But very few of the people who weren't participating understood that. So when the Liberal Elite™ came along, they didn't really try to understand us; they were just baffled we weren't playing their game. So they tried to make us elect a leader, a demand, and join CNN's debate club. When they realized we wouldn't cooperate, they tried co-opt us. And when they realized Occupy couldn't be co-opted, they decided to crush us. Except we as individuals didn't die. We crawled away and grew stronger.

Thursday, January 2, 2014

An Open Letter to Mister Justin Wedes

Dear Mr. Wedes,

Do you remember how you said at my apartment the other day that the users of Facebook are the ones who create all the value?

This is a very problematic argument to make because it dismisses the labour of software engineers such as myself. Tread carefully if you go there, because you'll be treading on my pride as a worker.

In the 19th century when the socialists said that workers created all the value, they were right. Let's say you've got a factory that makes doorknobs. It takes a fixed amount of material resources and human labour to create each doorknob. Once the shareholders fund the creation of the business buying the initial supplies and an engineer/inventor for a design, the workers do everything else. Workers make the actual doorknob from beginning to end. The shareholders hold the whip to extract surplus value forevermore. Then each doorknob gets sold and a family uses it for maybe 50-100 years.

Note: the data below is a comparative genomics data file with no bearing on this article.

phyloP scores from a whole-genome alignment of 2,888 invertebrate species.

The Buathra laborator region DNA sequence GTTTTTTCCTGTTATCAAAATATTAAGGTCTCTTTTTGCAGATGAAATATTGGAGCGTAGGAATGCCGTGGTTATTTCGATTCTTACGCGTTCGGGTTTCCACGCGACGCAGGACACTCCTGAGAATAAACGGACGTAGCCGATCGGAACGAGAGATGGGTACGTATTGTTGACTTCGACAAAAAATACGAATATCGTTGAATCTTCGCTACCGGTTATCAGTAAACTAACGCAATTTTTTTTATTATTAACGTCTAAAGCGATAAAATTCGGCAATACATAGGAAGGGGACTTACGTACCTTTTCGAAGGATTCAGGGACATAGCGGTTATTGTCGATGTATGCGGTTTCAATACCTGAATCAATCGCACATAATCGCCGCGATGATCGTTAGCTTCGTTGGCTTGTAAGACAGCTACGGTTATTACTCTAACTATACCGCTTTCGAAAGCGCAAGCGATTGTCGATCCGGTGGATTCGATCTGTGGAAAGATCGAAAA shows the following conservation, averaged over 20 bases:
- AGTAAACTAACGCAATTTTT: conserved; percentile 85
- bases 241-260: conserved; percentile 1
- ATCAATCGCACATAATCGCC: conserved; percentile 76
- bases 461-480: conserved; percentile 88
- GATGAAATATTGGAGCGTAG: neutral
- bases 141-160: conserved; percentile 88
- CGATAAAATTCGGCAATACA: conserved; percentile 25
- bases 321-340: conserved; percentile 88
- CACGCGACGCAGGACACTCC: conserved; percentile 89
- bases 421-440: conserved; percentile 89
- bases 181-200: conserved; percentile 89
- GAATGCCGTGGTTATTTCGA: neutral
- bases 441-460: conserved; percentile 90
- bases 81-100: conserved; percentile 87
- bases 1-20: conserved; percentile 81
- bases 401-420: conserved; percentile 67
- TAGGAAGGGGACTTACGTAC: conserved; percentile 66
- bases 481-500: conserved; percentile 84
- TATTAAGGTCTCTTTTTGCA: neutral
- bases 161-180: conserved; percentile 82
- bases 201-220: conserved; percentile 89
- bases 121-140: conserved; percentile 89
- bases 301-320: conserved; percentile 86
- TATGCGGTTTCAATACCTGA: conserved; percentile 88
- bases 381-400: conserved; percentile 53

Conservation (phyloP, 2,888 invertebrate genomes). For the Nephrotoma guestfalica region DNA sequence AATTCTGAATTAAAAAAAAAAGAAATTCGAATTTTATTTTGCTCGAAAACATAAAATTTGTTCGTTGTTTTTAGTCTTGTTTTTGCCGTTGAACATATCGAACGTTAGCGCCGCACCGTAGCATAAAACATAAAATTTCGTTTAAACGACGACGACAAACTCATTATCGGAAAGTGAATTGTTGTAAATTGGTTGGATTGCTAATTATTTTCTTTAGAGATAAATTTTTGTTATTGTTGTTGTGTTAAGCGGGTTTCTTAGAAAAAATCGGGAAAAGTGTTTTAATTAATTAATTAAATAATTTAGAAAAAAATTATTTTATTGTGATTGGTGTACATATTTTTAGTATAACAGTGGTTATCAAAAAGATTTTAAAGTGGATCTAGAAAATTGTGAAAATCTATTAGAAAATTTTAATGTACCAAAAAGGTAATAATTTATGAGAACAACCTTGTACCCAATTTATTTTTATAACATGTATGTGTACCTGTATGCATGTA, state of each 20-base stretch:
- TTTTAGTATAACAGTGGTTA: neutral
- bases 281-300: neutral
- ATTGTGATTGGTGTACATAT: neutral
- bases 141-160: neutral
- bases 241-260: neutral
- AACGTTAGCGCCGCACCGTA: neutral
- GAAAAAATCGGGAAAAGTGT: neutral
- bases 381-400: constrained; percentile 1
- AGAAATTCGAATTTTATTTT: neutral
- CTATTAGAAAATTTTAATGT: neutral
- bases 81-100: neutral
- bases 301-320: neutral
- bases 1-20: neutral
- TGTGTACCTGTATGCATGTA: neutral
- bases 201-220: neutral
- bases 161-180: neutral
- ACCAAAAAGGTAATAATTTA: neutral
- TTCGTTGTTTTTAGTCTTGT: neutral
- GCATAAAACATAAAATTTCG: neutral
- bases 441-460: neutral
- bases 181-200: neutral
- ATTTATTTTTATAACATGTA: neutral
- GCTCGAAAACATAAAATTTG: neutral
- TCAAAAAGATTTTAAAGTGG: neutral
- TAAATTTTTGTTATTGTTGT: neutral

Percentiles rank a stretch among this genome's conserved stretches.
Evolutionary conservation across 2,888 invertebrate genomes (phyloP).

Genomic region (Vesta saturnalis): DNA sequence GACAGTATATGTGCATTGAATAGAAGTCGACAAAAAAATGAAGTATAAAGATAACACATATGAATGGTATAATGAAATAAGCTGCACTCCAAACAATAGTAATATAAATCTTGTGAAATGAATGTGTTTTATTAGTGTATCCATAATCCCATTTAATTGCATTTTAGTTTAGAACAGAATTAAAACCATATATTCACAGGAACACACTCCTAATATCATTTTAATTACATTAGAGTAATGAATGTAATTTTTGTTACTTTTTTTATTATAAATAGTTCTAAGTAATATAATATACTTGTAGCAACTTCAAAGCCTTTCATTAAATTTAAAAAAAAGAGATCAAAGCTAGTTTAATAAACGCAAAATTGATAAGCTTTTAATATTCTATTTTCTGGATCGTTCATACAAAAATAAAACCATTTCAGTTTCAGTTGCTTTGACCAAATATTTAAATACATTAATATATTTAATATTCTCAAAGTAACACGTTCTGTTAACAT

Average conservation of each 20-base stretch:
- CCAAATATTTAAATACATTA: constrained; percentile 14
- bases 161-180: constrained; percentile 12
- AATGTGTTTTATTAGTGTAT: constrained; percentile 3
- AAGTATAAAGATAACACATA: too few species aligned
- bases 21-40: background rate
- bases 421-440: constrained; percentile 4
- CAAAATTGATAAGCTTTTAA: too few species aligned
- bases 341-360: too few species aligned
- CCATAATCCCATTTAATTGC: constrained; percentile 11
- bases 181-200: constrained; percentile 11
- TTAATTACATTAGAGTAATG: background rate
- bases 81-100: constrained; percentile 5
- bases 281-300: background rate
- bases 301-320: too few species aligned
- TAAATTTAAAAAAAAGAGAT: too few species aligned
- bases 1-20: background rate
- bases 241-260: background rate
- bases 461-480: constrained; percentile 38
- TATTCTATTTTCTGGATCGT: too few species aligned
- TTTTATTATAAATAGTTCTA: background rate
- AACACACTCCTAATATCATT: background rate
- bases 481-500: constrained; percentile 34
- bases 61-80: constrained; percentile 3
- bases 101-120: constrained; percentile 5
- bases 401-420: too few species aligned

In the “new economy”, things are different! The same 19th century logic no longer applies. Today you'll have a couple software engineers who require no startup capital other than what's needed to pay their rent and ramen. They invent, design, and produce all in one fell swoop. Then they have a product that can be used by the whole of humanity forevermore. The software engineers don't technically have to do anything once the software is built. The fixed labour then only depends on system administrators to run the service. So they're probably most closely analogous to the “workers” of the 19th century when you look at the new economy. (But even system administrators are starting to go away now thanks to the automation benefits of cloud hosting platforms like App Engine and Google Apps.) So the product is built once, and everyday people just use it. People keep using it over and over again. That's it. Just like the doorknob.